Ok, that's not the confusing part, that actually makes sense. The confusing part are all the small little factors they throw into the game. The most annoying thing about them is they don't really explain them at all. I learned most of this stuff on my own, which is kinda satisfying in a way, but I felt really gimped at the beginning of the game until I learned by way through it. I'm going to have a heck of a time explaining this.
Basically, each character has 7 AP points. Each time you attack, you lose an AP point. So you can walk up to an enemy, and hit it with combos. You can attack it with a low attack (1 AP), medium attack (2 AP) or a hard attack (3 AP). Think Xenogears. There's also Skills you can use and up to 6 special moves you can pull off. You can equip 3 skills, all which heal your character or boost your stats within a mission. You can also equip characters with 3 Special abilities the same way. Each character will gain 3 unique special abilities though out their span though.
To use Special abilities or Skills, you need SP, I'll assume that means Special Points. You gain SP by attacking monsters. The more time you attack, the more SP you build up, and this means you can start pulling off good moves. So the start of battles are usually slow paced, unless you equip special SP boost accessories.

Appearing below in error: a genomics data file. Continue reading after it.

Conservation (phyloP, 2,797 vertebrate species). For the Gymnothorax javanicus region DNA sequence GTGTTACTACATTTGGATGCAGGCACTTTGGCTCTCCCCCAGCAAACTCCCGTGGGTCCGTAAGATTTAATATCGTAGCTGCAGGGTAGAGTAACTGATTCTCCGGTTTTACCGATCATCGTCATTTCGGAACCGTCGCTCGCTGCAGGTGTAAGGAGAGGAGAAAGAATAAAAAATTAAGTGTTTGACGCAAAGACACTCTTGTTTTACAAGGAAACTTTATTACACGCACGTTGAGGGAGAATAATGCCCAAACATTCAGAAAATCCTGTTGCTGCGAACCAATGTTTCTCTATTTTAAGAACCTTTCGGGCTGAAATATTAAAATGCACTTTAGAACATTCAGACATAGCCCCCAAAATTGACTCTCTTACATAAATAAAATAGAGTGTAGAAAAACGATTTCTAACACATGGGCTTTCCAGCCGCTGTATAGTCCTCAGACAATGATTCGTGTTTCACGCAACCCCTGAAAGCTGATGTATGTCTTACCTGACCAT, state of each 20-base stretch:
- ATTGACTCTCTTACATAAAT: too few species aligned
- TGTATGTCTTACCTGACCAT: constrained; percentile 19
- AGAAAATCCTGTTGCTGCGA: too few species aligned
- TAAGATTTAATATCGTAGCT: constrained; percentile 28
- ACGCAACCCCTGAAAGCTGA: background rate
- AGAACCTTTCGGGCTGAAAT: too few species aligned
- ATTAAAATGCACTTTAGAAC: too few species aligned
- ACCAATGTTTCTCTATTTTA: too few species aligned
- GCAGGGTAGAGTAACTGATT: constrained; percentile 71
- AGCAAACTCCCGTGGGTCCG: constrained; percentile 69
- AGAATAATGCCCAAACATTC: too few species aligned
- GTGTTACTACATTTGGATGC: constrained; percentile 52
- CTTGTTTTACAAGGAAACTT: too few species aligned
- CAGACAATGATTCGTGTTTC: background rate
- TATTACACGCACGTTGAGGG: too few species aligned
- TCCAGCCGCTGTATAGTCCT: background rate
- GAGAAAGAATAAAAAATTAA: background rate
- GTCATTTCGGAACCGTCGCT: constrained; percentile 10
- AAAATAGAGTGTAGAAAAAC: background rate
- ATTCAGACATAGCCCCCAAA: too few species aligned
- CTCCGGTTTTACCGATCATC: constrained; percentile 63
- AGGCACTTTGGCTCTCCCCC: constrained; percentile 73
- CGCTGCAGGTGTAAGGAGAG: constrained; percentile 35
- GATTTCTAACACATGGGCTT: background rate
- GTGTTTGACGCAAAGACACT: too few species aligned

Also, each time you attack, you not only gain SP but you also gain FG. FG stands for Friend Gauge. When you build up enough Friend Gauge points, you can click on an "assist" button, and have a near character toss in an extra attack during one of your turns that doesn't cost any AP. If you have 2 FG points filled up, then you can give a character an extra turn. Each time you use Assist or when you give a character an extra turn, you gain points in ANOTHER meter.
When you have atleast 25 points meter, and all 6 of your characters are still alive, then you can pull off a special move where all your characters attack a single enemy at once, creating a huge attack. This is very important for boss fights. You can boost that meter to 4 levels (100 points) for a MASSIVE attack too.